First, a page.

The challenge of public transport

One of the big changes since moving to Glasgow has been getting used to the suburban public transport network. For example, just the other day, I met friends in town after work, and then came home afterwards – something I do quite a bit. The easiest way to get from Glasgow University to the city centre is by subway, but to get back to my flat it’s best to take the train. Annoyingly, you can’t do the journey on the one ticket, so you have to buy a subway ticket and then a train ticket.

Glasgow's subway

Glasgow lacks London’s smoothness in terms of integrated transport. There, everything’s divided into concentric zones, and the ticket you get covers all forms of transport (underground, trains, buses and riverboats) within the zones you’ve paid for.

Granted, Glasgow does have the roundabout ticket, but I only discovered that the other day and I don’t think it’s all that well-publicised. Plus, at £4.50 it’s a fair whack of cash considering it doesn’t include buses.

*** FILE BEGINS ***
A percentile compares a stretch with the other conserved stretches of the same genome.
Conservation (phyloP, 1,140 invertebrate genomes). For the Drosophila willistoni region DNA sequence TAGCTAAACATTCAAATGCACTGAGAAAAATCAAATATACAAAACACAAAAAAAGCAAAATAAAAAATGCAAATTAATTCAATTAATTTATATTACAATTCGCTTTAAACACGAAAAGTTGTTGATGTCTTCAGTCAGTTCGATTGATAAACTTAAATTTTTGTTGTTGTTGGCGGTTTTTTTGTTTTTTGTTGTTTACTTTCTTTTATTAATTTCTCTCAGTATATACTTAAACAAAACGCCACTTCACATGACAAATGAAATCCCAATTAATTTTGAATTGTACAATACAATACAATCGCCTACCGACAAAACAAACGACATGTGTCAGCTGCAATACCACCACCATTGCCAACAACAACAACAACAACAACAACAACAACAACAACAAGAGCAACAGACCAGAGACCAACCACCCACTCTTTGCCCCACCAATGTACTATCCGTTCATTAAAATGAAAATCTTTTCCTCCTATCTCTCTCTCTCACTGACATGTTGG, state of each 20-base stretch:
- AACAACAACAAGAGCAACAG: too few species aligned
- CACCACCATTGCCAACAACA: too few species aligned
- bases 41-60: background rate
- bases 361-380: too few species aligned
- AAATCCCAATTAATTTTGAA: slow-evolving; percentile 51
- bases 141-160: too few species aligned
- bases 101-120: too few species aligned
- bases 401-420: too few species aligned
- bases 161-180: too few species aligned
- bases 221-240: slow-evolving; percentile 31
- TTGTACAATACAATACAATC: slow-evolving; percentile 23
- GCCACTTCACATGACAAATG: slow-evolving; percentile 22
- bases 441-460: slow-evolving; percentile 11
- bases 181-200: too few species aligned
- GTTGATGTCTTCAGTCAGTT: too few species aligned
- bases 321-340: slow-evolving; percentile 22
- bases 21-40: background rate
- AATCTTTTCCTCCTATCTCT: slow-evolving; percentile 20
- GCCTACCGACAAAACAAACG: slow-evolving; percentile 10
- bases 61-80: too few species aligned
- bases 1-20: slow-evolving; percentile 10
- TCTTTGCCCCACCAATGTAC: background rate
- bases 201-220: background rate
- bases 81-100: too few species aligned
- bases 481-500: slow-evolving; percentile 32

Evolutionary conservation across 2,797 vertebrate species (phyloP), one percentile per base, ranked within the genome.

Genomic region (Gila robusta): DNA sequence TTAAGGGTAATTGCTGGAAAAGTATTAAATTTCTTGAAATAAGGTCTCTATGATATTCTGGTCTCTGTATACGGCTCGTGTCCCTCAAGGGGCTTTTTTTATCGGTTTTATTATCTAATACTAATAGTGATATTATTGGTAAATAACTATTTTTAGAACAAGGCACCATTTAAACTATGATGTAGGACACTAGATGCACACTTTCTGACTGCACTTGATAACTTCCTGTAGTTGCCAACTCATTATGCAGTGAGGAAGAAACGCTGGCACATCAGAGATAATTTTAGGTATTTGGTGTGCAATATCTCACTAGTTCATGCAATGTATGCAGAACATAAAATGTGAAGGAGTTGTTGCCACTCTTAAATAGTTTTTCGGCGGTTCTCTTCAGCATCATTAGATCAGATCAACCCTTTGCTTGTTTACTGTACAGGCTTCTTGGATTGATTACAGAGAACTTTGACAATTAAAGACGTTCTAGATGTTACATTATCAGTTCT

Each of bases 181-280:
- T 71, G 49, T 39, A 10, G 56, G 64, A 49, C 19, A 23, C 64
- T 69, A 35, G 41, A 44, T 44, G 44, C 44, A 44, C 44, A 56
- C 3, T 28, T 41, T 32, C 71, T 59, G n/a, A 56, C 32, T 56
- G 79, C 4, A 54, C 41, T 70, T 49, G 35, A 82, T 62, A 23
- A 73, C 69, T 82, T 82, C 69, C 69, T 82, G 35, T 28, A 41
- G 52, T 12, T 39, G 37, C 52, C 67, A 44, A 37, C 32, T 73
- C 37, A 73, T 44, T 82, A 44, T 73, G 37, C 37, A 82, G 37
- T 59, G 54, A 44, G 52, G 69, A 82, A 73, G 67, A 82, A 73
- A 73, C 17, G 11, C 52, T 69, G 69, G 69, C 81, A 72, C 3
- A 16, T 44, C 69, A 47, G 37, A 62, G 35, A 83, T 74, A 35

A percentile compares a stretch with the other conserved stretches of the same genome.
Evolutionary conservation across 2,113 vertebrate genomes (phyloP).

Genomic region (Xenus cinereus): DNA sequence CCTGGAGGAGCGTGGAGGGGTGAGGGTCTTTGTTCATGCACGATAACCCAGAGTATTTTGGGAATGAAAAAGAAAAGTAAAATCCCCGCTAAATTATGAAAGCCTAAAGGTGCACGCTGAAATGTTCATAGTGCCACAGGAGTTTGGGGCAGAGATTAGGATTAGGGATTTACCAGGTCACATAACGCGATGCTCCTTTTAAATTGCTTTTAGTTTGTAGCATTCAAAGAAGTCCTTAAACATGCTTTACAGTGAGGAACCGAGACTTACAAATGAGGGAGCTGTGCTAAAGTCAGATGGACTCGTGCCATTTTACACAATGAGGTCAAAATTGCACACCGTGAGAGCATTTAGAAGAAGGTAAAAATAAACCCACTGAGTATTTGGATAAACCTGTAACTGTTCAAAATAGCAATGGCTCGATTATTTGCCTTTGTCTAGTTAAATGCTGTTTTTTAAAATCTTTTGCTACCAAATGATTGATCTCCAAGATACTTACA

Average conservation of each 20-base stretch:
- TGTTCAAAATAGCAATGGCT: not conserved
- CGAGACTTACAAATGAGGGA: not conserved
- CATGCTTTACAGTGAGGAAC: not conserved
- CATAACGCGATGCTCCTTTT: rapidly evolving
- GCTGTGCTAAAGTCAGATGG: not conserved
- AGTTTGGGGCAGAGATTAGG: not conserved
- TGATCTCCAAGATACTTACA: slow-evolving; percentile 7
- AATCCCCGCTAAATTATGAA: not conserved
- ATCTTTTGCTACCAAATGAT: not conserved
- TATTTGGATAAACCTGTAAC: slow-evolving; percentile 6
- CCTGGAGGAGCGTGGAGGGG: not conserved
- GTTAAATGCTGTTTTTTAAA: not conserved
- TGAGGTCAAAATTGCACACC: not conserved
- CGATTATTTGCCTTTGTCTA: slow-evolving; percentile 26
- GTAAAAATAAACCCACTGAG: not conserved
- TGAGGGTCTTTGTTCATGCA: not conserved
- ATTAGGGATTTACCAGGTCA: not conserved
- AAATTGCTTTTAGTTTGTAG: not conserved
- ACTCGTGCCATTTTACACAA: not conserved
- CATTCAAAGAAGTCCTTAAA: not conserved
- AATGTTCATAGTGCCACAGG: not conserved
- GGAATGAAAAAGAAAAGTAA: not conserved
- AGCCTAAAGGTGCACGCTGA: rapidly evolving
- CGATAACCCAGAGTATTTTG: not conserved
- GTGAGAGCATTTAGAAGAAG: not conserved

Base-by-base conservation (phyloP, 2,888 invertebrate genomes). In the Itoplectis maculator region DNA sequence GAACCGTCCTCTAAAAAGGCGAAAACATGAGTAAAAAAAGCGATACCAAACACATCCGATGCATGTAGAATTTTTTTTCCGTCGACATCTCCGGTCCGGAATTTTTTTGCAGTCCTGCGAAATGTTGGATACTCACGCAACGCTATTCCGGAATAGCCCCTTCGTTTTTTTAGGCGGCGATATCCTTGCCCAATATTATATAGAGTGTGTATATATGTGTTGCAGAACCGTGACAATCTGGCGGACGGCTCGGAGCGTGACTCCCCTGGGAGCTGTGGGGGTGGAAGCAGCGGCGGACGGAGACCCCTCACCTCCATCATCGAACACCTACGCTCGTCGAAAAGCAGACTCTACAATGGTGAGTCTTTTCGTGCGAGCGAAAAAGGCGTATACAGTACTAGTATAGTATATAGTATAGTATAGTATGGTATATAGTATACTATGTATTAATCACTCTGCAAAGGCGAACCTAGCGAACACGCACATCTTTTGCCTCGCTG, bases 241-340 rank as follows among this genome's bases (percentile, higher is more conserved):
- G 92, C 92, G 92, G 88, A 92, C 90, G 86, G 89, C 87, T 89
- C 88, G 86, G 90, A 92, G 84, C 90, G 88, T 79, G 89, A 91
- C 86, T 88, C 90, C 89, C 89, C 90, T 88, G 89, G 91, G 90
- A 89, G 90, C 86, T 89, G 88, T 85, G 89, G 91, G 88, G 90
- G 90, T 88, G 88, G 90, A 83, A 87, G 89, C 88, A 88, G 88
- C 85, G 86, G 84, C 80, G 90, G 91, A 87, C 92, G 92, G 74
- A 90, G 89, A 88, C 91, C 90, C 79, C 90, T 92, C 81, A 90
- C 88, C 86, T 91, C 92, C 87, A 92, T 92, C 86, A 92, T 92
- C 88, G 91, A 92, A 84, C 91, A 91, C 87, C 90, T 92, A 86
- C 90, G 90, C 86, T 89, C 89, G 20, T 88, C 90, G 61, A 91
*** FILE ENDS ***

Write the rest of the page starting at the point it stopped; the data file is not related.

On a slightly different note, a friend sent me this wonderful webpage the other day – it’s the Glasgow Subway Challenge, as completed by a group of Glasgow University students. Two stations are 55 seconds apart on the subway: can you get off at one station and make it overground to the other station in time to catch the same train?

It’s a brilliantly-made video, and a slight step up in technological and human endurance from my own favourite game, the Hyndland railway station underpass “hold your breath” challenge.

I’ve only ever succeeded once.

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